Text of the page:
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Consider the infinite series defined by

∞∑n=1  2n!/2^2n

(a) What is the value of r from the ratio test?

(b) What does this r value tell you about the series?

I know that the series diverges but I am confused on how to find the value of r from a ratio test, all help is appreciated :)

Apr 15, 2020

#1
+83
0

If nn is an integer such that n≥0n≥0 then nn factorial is defined as,

n!=n(n−1)(n−2)⋯(3)(2)(1)if n≥10!=1by definitionn!=n(n−1)(n−2)⋯(3)(2)(1)if n≥10!=1by definition

Let’s compute a couple real quick.1!=12!=2(1)=23!=3(2)(1)=64!=4(3)(2)(1)=245!=5(4)(3)(2)(1)=1201!=12!=2(1)=23!=3(2)(1)=64!=4(3)(2)(1)=245!=5(4)(3)(2)(1)=120

In the last computation above, notice that we could rewrite the factorial in a couple of different ways. For instance,

5!=5(4)(3)(2)(1)4!=5⋅4!5!=5(4)(3)(2)(1)3!=5(4)⋅3!5!=5(4)(3)(2)(1)⏟4!=5⋅4!5!=5(4)(3)(2)(1)⏟3!=5(4)⋅3!

In general, we can always “strip out” terms from a factorial as follows.

n!=n(n−1)(n−2)⋯(n−k)(n−(k+1))⋯(3)(2)(1)=n(n−1)(n−2)⋯(n−k)⋅(n−(k+1))!=n(n−1)(n−2)⋯(n−k)⋅(n−k−1)!

n general, we can always “strip out” terms from a factorial as follows.

n!=n(n−1)(n−2)⋯(n−k)(n−(k+1))⋯(3)(2)(1)=n(n−1)(n−2)⋯(n−k)⋅(n−(k+1))!=n(n−1)(n−2)⋯(n−k)⋅(n−k−1)!n!=n(n−1)(n−2)⋯(n−k)(n−(k+1))⋯(3)(2)(1)=n(n−1)(n−2)⋯(n−k)⋅(n−(k+1))!=n(n−1)(n−2)⋯(n−k)⋅(n−k−1)!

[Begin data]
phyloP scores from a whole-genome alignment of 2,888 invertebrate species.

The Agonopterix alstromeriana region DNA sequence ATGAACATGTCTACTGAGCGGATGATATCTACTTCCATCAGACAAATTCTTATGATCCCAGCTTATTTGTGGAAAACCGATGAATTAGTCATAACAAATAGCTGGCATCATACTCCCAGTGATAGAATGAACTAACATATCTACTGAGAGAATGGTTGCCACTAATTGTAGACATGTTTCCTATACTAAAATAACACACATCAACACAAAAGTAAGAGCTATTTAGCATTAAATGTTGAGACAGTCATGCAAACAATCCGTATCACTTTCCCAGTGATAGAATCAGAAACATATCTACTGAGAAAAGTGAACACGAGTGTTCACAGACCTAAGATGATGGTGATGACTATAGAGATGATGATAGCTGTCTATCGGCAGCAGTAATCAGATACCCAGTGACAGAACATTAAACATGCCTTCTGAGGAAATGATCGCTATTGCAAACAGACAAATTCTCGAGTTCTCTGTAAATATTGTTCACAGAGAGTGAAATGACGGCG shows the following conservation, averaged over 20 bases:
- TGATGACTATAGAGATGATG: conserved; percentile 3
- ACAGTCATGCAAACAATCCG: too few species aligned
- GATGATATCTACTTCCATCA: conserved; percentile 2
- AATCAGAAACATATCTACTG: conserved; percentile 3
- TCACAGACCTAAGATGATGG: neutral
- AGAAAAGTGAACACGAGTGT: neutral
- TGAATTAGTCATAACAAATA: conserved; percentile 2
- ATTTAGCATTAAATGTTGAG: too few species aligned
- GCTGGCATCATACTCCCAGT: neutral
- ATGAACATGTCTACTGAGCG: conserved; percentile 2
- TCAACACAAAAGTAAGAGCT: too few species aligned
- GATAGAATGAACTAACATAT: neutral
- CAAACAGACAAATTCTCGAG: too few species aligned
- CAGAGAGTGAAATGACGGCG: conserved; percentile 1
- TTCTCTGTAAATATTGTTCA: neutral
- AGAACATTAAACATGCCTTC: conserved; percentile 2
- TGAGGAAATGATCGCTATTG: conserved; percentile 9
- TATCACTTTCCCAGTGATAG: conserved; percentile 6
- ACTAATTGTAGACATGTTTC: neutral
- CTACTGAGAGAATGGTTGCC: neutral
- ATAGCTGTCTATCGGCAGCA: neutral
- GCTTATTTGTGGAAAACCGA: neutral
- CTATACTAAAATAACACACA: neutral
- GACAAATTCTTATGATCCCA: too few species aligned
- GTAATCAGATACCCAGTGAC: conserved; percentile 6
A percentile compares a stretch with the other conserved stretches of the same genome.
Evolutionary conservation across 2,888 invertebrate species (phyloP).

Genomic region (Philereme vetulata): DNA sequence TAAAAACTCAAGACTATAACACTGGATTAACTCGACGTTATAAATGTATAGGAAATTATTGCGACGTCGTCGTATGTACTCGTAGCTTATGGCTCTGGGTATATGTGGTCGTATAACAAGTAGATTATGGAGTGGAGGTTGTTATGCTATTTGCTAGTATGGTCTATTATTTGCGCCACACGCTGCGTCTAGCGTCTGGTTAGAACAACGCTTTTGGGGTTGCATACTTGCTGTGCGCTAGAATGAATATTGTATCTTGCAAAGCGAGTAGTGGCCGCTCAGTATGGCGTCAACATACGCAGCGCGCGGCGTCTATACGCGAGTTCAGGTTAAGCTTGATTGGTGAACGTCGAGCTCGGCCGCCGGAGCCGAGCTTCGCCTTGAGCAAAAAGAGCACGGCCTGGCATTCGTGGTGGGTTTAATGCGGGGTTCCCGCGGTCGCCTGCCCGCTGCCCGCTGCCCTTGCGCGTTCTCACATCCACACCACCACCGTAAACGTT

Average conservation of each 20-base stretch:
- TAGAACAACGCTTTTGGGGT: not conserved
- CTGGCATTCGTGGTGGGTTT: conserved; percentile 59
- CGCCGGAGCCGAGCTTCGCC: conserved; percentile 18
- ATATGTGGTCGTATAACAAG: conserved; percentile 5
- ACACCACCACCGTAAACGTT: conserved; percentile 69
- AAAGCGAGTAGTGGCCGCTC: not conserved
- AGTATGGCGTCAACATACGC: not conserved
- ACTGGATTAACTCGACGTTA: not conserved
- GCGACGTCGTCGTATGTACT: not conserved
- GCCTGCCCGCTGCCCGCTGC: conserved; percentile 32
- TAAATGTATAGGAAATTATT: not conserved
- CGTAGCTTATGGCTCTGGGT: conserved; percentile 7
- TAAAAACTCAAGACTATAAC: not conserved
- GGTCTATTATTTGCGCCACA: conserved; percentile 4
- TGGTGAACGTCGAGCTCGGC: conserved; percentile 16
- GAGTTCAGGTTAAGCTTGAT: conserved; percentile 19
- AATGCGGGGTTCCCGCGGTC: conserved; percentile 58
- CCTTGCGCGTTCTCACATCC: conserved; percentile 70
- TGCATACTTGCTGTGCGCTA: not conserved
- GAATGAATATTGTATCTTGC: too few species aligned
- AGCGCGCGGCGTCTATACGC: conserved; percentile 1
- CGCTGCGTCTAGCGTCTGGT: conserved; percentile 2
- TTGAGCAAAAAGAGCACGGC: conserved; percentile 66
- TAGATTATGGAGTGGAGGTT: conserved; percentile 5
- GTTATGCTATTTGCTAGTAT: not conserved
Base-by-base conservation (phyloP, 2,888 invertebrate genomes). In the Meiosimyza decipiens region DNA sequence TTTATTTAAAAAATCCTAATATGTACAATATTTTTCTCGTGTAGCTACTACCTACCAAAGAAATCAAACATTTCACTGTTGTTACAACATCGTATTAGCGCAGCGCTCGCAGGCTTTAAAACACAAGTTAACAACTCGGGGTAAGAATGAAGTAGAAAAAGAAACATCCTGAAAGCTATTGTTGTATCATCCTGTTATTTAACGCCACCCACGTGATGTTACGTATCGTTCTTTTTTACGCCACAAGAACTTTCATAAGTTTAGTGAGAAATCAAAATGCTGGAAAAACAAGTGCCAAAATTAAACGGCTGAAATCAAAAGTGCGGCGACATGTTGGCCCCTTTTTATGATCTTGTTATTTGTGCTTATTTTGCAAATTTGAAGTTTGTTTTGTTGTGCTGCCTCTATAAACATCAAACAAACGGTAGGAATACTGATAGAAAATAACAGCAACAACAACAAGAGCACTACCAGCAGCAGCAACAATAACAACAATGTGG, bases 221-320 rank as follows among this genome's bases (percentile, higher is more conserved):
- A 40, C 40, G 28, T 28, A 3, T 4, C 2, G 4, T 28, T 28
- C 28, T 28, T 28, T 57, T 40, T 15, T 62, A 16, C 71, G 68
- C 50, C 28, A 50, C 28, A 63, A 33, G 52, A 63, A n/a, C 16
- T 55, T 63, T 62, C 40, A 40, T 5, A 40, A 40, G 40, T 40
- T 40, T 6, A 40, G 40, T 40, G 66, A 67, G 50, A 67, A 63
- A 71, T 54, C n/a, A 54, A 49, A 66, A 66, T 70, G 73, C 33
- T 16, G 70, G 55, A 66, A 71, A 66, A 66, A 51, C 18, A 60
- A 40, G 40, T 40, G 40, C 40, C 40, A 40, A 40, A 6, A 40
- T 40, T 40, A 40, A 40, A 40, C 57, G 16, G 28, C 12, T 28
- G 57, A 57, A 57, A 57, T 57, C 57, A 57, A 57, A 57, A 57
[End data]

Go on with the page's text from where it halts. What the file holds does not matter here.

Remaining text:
We will need to do this on occasion so don’t forget about it.

Apr 15, 2020
#2
+47
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I understand stripping out the factorial but how do  I strip it out if there is a number in front of it (the 2)?

lightsup  Apr 15, 2020
#3
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Have you tried to expand the series? if you do, this is what you will get:

(0.5, 0.25, 0.1875, 0.1875, 0.234375, 0.3515625, 0.615234375, 1.23046875, 2.7685546875, 6.92138671875....etc.

So, the ratio starts with: 1/2,  3/4,   1,   1 1/4,   1 1/2.......and continues to increase by 1/4. This tells you that the series will diverge to infinity as r gets larger and larger.

Apr 15, 2020
#4
+47
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So does thatt mean my r value will be ∞?

lightsup  Apr 15, 2020
#5
+1

Yes! r will tend to infinity as the series itself will tend to infinity.

Guest Apr 15, 2020